One of the film’s strongest scenes consists of Young Joe being confronted by the wife of a man she just slept with (Mrs. H, played with fearless energy by Uma Thurman). Not only does she practically invite herself into Young Joe’s apartment, she brings her three small children into the residence as well, inappropriately exposing them to their father’s act of adultery in an impulsive and self-loathing manner. This segment is so absurdly uncomfortable that von Trier invites us to laugh at the amoral nature of his characters’ actions from all angles, but never lets the viewer forget that the pain they experience is, for them, devastatingly real. It’s a tricky balance of dark comedy and pathos, but von Trier handles it in such a way that regardless of how hard the audience may chuckle at the characters’ outlandish interactions with one another, they are still worthy of the viewer’s empathy.
In his television review for David Cronenberg’s highly underrated film "Crash" (1997), Roger Ebert stated that the director was "trying to make a pornographic film without pornography." The same could be said for Lars von Trier and "Nymphomaniac: Volume 1." Despite the abundant amount of naked flesh, and even some shots of actual penetration, the movie is mostly tasked with examining what drives Joe to become sexually compulsive, as opposed to voyeuristically exploiting her character (along with the actresses who portray her) in order to provoke a sleazy form of stimulation.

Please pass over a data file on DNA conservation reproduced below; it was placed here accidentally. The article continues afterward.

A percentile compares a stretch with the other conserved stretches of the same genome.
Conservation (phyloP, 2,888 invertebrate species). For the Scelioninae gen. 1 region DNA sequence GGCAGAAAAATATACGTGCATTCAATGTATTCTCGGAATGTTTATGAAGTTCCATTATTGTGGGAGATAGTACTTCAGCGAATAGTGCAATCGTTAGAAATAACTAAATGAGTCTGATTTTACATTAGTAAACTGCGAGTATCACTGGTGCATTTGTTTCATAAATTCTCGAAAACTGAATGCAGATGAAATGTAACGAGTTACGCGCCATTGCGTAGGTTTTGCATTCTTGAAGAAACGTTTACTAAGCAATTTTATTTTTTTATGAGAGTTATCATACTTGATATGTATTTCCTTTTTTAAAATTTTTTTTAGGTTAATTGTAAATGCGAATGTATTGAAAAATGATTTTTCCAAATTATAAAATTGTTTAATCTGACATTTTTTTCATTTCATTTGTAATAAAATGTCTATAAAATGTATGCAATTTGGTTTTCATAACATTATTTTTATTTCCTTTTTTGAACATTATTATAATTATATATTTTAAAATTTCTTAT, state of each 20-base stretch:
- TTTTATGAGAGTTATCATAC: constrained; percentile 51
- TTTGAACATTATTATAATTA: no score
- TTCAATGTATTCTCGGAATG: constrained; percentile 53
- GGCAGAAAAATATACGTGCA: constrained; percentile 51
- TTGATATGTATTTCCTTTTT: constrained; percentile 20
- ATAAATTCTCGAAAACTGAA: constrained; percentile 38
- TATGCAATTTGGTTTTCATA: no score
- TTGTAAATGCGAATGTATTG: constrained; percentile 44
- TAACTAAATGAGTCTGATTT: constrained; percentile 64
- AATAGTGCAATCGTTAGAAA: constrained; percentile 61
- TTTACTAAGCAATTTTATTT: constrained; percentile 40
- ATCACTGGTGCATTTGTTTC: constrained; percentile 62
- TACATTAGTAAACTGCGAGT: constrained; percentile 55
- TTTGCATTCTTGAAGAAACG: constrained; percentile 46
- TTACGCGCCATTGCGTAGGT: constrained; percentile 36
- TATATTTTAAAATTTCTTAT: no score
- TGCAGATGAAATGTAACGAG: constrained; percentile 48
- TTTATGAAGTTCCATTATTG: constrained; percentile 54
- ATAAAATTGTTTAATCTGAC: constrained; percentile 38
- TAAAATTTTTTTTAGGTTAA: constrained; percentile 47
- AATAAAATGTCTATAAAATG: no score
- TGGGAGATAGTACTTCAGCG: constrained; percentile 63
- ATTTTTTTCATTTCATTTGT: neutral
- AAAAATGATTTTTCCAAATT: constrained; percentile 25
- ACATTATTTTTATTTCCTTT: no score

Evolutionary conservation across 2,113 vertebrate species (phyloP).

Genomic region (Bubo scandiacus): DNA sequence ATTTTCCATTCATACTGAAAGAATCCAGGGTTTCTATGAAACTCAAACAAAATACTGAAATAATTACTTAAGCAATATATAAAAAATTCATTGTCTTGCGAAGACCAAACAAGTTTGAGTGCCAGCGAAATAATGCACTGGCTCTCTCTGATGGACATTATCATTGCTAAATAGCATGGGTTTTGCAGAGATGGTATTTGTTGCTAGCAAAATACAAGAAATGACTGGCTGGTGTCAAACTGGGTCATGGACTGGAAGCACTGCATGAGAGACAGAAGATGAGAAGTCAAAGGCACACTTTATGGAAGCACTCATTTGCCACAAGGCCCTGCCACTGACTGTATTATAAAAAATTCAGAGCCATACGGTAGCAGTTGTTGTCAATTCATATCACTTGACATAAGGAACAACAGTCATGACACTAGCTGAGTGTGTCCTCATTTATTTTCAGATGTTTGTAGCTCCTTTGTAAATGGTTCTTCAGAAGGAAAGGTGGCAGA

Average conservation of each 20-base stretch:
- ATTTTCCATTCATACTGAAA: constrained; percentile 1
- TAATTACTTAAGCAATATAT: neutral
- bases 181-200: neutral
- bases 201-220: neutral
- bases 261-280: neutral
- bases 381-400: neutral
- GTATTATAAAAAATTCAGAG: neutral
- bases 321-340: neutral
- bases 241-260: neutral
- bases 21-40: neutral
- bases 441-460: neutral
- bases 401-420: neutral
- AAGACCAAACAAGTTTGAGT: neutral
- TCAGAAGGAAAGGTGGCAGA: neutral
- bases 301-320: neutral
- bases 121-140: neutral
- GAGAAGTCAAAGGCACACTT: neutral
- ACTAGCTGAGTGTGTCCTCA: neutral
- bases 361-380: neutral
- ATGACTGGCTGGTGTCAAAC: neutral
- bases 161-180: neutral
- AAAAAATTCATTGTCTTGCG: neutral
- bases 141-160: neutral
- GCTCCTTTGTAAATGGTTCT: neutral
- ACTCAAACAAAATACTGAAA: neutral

That being said, "Nymphomaniac: Volume I" is only the first half of a four-hour long film, so perhaps what’s depicted in "Volume II" will make me reconsider these evaluations. It’s challenging to critique the first half of a movie without being able to analyze how the story wraps up, as well as whether the picture works better (or worse) as an uncut, four-hour film, but even if the second installment of von Trier’s magnum opus nullifies the strengths of "Volume I," it works surprisingly well as a stand-alone effort. In fact, as eager as I am to see "Volume II", it felt necessary to take a breath and digest what’s been rendered so far, since the film can at times be a challenging, even psychologically exhausting, film to endure.
While that may seem like a criticism, I actually factor that in as one of the main strengths of the picture; we could use more films these days that provoke audiences to think, feel and reflect on controversial subject matter that is considered too taboo to bring up in mainstream forms of narrative. It’s a contributing aspect as to what defines film as an art form, and while "Nymphomaniac: Volume I" is certainly going to be an acquired taste for moviegoers and cinephiles, it’s kind of brilliant in its own ambitiously twisted way. Equally as important: It’s entertaining as hell, in a way that only Lars von Trier would be able to pull off with such salacious material.